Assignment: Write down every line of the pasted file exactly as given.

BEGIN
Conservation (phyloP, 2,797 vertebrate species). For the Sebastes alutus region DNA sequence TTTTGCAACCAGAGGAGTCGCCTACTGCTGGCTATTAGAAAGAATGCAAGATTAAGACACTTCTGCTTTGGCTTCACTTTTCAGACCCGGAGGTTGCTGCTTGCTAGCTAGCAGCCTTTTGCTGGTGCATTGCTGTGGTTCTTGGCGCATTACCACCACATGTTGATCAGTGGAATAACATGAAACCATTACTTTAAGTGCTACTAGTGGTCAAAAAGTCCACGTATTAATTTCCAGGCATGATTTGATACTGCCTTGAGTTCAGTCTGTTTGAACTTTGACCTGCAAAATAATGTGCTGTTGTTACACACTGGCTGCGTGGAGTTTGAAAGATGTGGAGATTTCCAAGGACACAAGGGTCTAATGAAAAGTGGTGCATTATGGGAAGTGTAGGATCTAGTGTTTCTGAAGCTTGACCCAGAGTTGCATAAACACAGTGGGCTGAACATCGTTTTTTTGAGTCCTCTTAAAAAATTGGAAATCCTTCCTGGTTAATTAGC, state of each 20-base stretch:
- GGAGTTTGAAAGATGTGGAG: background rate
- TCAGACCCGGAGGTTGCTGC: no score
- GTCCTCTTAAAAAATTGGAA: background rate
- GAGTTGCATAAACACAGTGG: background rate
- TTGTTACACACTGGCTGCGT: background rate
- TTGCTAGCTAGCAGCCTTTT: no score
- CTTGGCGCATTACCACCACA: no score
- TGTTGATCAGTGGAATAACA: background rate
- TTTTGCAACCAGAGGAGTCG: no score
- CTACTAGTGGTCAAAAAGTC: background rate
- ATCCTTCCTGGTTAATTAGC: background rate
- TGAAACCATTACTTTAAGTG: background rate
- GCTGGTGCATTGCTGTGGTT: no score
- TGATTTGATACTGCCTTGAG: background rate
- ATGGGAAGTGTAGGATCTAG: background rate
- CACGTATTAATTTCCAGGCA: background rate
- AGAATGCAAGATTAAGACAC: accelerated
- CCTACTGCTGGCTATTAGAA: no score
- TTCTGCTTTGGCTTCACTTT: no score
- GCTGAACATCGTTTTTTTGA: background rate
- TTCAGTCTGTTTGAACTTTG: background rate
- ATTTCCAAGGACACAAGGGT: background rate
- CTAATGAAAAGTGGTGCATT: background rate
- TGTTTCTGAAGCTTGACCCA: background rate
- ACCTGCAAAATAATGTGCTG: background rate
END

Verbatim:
Conservation (phyloP, 2,797 vertebrate species). For the Sebastes alutus region DNA sequence TTTTGCAACCAGAGGAGTCGCCTACTGCTGGCTATTAGAAAGAATGCAAGATTAAGACACTTCTGCTTTGGCTTCACTTTTCAGACCCGGAGGTTGCTGCTTGCTAGCTAGCAGCCTTTTGCTGGTGCATTGCTGTGGTTCTTGGCGCATTACCACCACATGTTGATCAGTGGAATAACATGAAACCATTACTTTAAGTGCTACTAGTGGTCAAAAAGTCCACGTATTAATTTCCAGGCATGATTTGATACTGCCTTGAGTTCAGTCTGTTTGAACTTTGACCTGCAAAATAATGTGCTGTTGTTACACACTGGCTGCGTGGAGTTTGAAAGATGTGGAGATTTCCAAGGACACAAGGGTCTAATGAAAAGTGGTGCATTATGGGAAGTGTAGGATCTAGTGTTTCTGAAGCTTGACCCAGAGTTGCATAAACACAGTGGGCTGAACATCGTTTTTTTGAGTCCTCTTAAAAAATTGGAAATCCTTCCTGGTTAATTAGC, state of each 20-base stretch:
- GGAGTTTGAAAGATGTGGAG: background rate
- TCAGACCCGGAGGTTGCTGC: no score
- GTCCTCTTAAAAAATTGGAA: background rate
- GAGTTGCATAAACACAGTGG: background rate
- TTGTTACACACTGGCTGCGT: background rate
- TTGCTAGCTAGCAGCCTTTT: no score
- CTTGGCGCATTACCACCACA: no score
- TGTTGATCAGTGGAATAACA: background rate
- TTTTGCAACCAGAGGAGTCG: no score
- CTACTAGTGGTCAAAAAGTC: background rate
- ATCCTTCCTGGTTAATTAGC: background rate
- TGAAACCATTACTTTAAGTG: background rate
- GCTGGTGCATTGCTGTGGTT: no score
- TGATTTGATACTGCCTTGAG: background rate
- ATGGGAAGTGTAGGATCTAG: background rate
- CACGTATTAATTTCCAGGCA: background rate
- AGAATGCAAGATTAAGACAC: accelerated
- CCTACTGCTGGCTATTAGAA: no score
- TTCTGCTTTGGCTTCACTTT: no score
- GCTGAACATCGTTTTTTTGA: background rate
- TTCAGTCTGTTTGAACTTTG: background rate
- ATTTCCAAGGACACAAGGGT: background rate
- CTAATGAAAAGTGGTGCATT: background rate
- TGTTTCTGAAGCTTGACCCA: background rate
- ACCTGCAAAATAATGTGCTG: background rate